An old scholastic axiom is that whatever is received is received according to the mode of the recipient. And we make ourselves to be the kind of recipients we are in and through our free choices and in particular in and through basic life commitments, the kind of choices that "shape" our whole moral lives. If persons have made basic commitments of a kind that close their minds to the truth, arguments will be of no or little help; what is needed is a metanoia, a change of heart, a repudiation of one's fundamentally bad commitment and a conversion to a new and good one. That is the reason why today a new evangelization is necessary.

A suggested strategy for changing the hearts - and minds - of advocates of the "culture of death"

These individuals hold that not all members of the human species are persons, i.e., beings who enjoy rights that merit protection. They think that those who think that this is true are guilty of speciesism and adhere without reason to a so-called sanctity of life ethic.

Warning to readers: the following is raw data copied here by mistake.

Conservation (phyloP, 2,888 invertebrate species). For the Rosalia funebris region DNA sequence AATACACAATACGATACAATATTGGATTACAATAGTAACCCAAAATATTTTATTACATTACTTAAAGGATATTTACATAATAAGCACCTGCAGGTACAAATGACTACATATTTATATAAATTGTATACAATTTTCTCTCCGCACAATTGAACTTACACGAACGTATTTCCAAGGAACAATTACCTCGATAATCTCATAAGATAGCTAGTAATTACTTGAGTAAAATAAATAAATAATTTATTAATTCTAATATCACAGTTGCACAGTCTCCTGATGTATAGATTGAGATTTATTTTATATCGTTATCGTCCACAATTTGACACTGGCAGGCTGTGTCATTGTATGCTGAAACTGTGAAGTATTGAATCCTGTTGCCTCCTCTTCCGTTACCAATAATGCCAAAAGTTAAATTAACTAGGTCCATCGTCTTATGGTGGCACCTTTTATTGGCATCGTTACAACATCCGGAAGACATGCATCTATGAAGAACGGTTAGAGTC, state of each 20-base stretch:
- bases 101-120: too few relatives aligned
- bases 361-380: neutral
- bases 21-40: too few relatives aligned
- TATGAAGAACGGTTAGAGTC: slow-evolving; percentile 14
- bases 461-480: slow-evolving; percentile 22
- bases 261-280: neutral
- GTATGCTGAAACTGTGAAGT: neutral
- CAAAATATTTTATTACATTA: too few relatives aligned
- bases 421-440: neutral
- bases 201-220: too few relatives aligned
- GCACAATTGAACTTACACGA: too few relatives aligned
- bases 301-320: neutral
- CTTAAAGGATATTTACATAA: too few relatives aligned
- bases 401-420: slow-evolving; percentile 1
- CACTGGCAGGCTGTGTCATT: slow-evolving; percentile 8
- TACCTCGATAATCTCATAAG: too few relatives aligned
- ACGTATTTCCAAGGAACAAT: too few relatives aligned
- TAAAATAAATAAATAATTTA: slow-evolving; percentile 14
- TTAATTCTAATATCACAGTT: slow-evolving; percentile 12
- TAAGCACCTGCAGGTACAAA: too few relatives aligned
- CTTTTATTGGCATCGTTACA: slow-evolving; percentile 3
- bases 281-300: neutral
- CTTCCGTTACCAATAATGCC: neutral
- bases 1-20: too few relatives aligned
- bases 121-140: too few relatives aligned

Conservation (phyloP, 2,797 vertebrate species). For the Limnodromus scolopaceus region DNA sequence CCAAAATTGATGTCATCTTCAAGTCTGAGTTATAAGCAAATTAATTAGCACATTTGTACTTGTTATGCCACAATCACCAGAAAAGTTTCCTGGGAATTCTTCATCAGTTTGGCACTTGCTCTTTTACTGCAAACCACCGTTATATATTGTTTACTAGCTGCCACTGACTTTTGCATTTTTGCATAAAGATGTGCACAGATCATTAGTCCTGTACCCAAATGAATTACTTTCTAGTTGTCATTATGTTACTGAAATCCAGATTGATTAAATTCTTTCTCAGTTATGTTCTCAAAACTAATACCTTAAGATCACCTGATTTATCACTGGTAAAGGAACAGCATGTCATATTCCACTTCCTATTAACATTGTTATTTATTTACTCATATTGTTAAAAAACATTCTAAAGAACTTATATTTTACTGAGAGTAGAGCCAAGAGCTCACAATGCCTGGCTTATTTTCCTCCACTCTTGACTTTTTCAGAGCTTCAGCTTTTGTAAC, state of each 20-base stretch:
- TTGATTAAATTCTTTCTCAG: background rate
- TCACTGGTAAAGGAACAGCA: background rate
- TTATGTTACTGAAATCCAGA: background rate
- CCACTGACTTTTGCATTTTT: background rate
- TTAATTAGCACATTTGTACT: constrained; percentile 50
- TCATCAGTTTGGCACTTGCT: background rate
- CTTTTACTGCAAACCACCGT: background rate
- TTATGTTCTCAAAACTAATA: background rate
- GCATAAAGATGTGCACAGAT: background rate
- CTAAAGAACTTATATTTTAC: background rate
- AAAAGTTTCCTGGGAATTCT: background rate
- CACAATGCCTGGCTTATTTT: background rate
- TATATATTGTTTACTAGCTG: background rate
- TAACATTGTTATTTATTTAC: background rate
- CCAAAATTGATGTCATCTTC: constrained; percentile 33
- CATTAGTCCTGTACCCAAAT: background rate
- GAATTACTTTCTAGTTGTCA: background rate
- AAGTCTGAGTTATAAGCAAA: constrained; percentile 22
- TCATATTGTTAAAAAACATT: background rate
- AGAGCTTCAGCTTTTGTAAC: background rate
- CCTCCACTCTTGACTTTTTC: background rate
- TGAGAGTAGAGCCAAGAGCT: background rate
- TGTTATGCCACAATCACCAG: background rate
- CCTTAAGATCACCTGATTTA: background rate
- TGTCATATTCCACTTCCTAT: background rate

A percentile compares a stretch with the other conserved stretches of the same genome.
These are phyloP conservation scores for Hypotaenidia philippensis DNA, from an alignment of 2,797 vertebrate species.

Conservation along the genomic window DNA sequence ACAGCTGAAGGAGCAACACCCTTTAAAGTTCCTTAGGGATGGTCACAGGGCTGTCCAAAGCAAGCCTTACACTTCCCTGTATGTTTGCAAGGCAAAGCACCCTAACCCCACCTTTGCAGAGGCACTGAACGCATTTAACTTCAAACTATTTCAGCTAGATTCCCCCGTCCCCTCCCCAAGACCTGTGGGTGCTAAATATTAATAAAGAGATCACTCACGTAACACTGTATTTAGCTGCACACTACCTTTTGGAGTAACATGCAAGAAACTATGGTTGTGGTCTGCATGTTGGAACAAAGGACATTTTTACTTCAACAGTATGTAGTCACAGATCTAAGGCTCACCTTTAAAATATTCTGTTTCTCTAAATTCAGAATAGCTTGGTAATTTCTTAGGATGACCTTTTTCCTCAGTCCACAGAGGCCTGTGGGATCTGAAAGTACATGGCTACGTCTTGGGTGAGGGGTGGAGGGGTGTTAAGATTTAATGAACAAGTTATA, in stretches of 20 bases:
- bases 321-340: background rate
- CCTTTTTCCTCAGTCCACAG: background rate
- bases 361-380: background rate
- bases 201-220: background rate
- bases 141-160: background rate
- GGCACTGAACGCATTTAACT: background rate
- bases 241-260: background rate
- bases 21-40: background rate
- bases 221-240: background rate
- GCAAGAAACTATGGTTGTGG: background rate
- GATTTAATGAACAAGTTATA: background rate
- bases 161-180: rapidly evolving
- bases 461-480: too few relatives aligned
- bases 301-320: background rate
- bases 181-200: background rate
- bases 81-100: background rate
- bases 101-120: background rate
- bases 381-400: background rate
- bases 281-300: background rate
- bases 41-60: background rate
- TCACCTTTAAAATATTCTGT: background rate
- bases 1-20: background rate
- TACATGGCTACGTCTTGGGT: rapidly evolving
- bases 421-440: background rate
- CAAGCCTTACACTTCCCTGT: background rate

Some perceptive observations by Patrick Lee, Mortimer Adler, John Macquarrie, Joseph Ratzinger (Pope Benedict XVI), and Pope John Paul II are profound and may help those committed to the "the culture of death" reconsider their fundamental commitment and perhaps have a change of heart or metanoia.

1. Patrick Lee, after first presenting an argument to show that human persons are bodily and that their bodies are integral to the being as personal subjects, asks those who think that personhood requires exercisable cognitive functions, "why should higher mental functions or the capacity or active potentiality for such functions be a trait conferring value on those who have it?" The proper answer is that such functions and the capacity for them are "of ethical significance not because [these functions] are the only intrinsically valuable entities but because entities which have such potentialities are intrinsically valuable. And, if the entity itself is intrinsically valuable, then it must be intrinsically valuable from the moment that it exists."2